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I am just an ordinary person
When asked to be the “photojournalist/blogger” for this mission trip, I honestly did not give a lot of thought regarding the way I would recount the 8-day experience so that the reader could feel like they were present with the team.
Setting up a medical clinic in Jutiapa, Guatemala sounded like an experience that I was ready for! I had no idea how the name of the organization, Faith in Practice, would come into play on this journey for me.

I had no expectation of how each day would start. I did not ask in advance. I was somewhat surprised that on day 1 of clinic, and each subsequent day, we would start with “devotion” time beginning at 6:30 a.m.! I even jokingly said the first morning, I have not been anywhere this early in a very long time!

As I participated that first morning listing to the “devotion” thoughts for the day, the picture came to me very clearly. Listen intently to the message and then find the best example of that message in clinic – through the patients and the team serving them.

Day 1 devotion centered on the thoughts, “ask, and you shall receive”, “seek and you shall find”, “ask in prayer and God is in the prayer answering business”. The analogy used was that of a fast-food drive thru – you ask for what you want, you pay for it, and then you receive. A young mother came into the clinic that day with her child who was barely over 1 year old. The little girl had a terrible rash all over her body. She was not sleeping through the night, and the new mom was tired and more importantly scared for her daughter. She said that she knew her prayers would be answered by coming to the clinic to ask what was wrong with her child. She asked, she received, and her prayers were answered. (photo 1)

Day 2 devotion centered on the thoughts, “with the Lord, a day is like a thousand years”, “the Lord has patience with you”, “trust in the Lord with all of your heart”, “trust that God will stand on his promises”, “while we wait on God, he is actually waiting on us”. Shortly after clinic started that morning, an elderly woman with a bright red bandana came in sporting a cane made of a branch from a tree. I immediately thought – wow – that took someone a very long time to carve. It was almost taller than she was and you could tell it was helping. This homemade cane was instrumental in her ability to stand and walk. It was clear that God was standing on his promise to bring her to the clinic so that she was able to leave with a proper cane. (photo 2)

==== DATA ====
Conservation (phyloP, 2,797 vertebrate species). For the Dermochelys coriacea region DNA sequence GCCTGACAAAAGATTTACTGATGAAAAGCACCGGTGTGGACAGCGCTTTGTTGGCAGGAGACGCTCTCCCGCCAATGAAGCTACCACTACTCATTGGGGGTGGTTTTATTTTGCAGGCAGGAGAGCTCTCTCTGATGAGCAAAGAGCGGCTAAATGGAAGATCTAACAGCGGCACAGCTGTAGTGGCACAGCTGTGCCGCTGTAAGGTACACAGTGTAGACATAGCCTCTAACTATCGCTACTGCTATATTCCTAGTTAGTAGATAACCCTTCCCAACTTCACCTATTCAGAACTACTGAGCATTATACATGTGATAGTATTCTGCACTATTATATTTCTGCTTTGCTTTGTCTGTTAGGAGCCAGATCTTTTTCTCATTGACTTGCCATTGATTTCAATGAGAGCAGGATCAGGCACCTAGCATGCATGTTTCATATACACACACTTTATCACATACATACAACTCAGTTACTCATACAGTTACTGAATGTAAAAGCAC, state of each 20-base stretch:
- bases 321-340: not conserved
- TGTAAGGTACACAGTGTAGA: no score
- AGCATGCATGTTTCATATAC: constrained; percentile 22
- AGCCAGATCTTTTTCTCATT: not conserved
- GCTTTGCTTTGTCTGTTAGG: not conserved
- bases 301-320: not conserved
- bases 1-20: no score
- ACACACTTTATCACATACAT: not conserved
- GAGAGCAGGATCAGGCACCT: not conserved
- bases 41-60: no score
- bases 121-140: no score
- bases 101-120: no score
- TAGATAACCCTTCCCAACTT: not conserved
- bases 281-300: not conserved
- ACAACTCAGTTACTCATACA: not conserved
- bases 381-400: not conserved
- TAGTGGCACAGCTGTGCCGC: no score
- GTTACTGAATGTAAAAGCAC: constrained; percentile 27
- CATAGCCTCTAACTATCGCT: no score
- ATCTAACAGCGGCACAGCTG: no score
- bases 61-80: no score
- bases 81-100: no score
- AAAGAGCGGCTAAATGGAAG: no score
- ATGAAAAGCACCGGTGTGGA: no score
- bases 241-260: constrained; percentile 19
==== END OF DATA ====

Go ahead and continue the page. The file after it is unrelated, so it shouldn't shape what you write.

Day 3 devotion centered on the thoughts, “I have sworn to keep you on your path”, “you restore my soul and lead me to righteousness”, “we are here to share our journey and God will bring us thru the obstacles”. Juana, a mother of 8, brought her daughter (#7), Vilma, to clinic for a wheelchair. Vilma had cerebral palsy. Juana’s husband was paralyzed from a stroke and Vilma, now 22, was getting too large for Juana to carry around. Only a plastic chair was in the home for Vilma to use. Juana was complaining to the mobility team that Vilma was making her side hurt terribly. After many questions, Juana was walked over to the gynecology team for an ultrasound and the mobility team looked after Vilma who now had the biggest smile on her face because of her new wheelchair ride! Juana was diagnosed with a severe gall bladder issue and referred for surgery. The wheelchair provided a path for Vilma that she had never experienced in her 22 years of life. And now, Juana, who was enduring so many obstacles in life, would get relief from her gall bladder issues by having surgery. (photo 3)

The last day of clinic, Day 4, arrived way too fast for me. The needs of the people are great. So much pain and suffering.

Day 4 devotion was so appropriate. “Here I am Lord,” “we are all called to do God’s work,” “God uses ordinary people to serve,” “there is kindness in your smile.” I am an ordinary person. I had no medical education or knowledge. Yet, on this last day, and like the 3 previous days, I started taking patient’s blood pressures at 8:00 a.m. and when I first looked up, it was 12:10 p.m. I did not speak their language however I greeted every patient with a smile and, in return, they smiled back at me. I had served others in a very personal way. I had done God’s work. And I am just an ordinary person.

Contemplate on this. Just as I did. I am an ordinary person. And God finally called me to serve others through Faith in Practice.

-Maureen Sanders